Title
#thinking-together
Duncan Cragg

Duncan Cragg

06/30/2019, 11:30 AM
Been scanning the Android Play Store for end-user programming apps in order to find my target audience and market. Found a few surprisingly active apps and communities, some with millions of downloads and hundreds of user-contributed mini-apps. These all come with visual programming interfaces, showing that there's life in that approach for a mass non-tech user market beyond edtech, and for a post-Excel user community. There's Tasker, Macrodroid and Automate for device automation, which have evolved into quite general-purpose programming ecosystems, with active forums and user-contributed content. There's Airtable, MobiDB, MementoDB which combine databases with varying degrees of spreadsheet-style programmability. There's Pocket Code, Roblox and Ready Maker, for writing your own games, and Sketchware for writing your own games and apps. Roblox has a very active (teen, Lua) programmer community. Pocket Code also has a very active sharing community. So these are the competition for my own project, and probably for anyone else here writing a mass-market, mobile-ready system for non-techies to program?
11:31 AM
The one thing these apps don't comfortably provide is distributed programming.
11:31 AM
And of course, they all suffer from the glass ceiling of "flatness" or lack of structure
Stefan

Stefan

06/30/2019, 11:53 AM
That’s a great analysis, thanks for writing it up and sharing it here! I don’t look at Android much and would’ve not even known where to start, and this is a great list.
Duncan Cragg

Duncan Cragg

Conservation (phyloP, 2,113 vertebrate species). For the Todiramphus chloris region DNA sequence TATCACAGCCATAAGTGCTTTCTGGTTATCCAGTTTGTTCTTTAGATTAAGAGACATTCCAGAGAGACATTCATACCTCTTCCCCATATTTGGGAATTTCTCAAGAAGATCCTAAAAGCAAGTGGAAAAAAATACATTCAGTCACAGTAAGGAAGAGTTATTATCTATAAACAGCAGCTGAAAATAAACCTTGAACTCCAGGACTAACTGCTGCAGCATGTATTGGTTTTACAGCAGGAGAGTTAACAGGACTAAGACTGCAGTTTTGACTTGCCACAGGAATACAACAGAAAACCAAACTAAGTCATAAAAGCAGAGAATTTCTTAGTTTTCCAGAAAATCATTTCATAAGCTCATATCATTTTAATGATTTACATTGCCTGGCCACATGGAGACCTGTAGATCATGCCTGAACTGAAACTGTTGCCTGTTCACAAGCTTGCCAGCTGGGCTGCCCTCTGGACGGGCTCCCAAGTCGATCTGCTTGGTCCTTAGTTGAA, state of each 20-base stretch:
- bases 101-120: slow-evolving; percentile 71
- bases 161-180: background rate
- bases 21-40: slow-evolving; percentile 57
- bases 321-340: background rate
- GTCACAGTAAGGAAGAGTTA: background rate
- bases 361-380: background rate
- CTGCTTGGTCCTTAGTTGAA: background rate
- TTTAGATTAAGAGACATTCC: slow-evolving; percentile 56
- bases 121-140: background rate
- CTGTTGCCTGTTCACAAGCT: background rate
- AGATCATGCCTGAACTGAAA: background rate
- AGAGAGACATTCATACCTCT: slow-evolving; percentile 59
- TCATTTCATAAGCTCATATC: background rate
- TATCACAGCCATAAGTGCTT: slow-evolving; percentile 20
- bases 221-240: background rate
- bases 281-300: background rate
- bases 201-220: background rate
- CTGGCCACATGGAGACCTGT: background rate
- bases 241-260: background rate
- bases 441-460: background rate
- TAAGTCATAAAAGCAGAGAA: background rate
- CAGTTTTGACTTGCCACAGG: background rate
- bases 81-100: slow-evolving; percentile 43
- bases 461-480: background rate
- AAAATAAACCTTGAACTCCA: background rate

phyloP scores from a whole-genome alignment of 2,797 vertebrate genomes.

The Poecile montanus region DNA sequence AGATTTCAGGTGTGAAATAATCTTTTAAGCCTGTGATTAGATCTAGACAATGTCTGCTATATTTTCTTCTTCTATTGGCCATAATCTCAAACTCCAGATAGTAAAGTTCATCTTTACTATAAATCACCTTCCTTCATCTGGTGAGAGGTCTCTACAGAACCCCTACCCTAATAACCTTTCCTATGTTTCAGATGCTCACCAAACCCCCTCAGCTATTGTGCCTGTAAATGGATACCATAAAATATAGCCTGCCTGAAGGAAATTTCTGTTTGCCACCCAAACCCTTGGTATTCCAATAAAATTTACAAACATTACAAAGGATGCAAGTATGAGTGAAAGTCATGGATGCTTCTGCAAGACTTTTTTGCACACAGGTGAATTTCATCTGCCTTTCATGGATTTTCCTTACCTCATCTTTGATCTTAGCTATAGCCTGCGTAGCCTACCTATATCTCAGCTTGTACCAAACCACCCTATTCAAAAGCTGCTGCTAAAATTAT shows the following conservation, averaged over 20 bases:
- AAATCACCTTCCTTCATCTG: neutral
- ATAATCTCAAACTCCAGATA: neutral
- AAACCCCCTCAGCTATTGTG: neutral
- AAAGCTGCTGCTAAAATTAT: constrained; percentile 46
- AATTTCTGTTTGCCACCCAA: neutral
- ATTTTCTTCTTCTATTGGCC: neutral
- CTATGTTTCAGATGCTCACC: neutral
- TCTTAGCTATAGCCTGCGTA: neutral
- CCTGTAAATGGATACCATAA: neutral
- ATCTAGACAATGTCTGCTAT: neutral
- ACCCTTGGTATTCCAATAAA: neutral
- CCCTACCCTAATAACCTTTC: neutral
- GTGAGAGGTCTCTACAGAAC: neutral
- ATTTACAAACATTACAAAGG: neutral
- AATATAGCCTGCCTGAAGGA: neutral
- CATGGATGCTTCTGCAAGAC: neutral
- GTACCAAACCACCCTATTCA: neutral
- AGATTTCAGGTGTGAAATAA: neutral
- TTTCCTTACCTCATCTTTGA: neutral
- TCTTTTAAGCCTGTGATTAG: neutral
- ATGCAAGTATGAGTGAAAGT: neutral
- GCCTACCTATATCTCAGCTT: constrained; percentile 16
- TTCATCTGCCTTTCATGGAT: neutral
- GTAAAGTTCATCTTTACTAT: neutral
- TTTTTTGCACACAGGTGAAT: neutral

06/30/2019, 11:54 AM
Thanks! 😄
Stefan

Stefan

06/30/2019, 11:54 AM
How are you planning to differentiate your offering? Or is that something you’d rather not share at this time?
Duncan Cragg

Duncan Cragg

06/30/2019, 11:55 AM
It's all just me and open source!
11:55 AM
11:59 AM
@Stefan these generally lack networking and distributed programming models, and structured organisation of data and programs
11:59 AM
Onex will fix that, of course 😄
12:00 PM
@jonathoda - what do you say to all this, as a fellow "user liberator"?!
jonathoda

jonathoda

06/30/2019, 1:10 PM
@Duncan Cragg do any of these have interesting new ideas in PL or IDE design? Frankly I’ve given up paying attention because I never find anything new. It is always the same old PL ideas in the same old UIs. The only difference is in how they package and market it. Let me know if I’m missing something
Duncan Cragg

Duncan Cragg

06/30/2019, 1:20 PM
No not at all you're right. I was just showing that the market for something better is quite vibrant!
Kartik Agaram

Kartik Agaram

06/30/2019, 7:41 PM
I'm sure there's lots of problems with them, but maybe "same old PL ideas" is irrelevant? https://futureofcoding.slack.com/archives/C5T9GPWFL/p1560280382290800
Duncan Cragg

Duncan Cragg

06/30/2019, 9:48 PM
Well it's not really the progress I'm looking for! Although my own approach has plenty of elements from elsewhere, I do think we need a bold break from the old tech.
9:52 PM
Techies' belief in the primacy and superiority of "their" programming is cheating the other 99% of the world from access to the most powerful tech humans have invented.
10:00 PM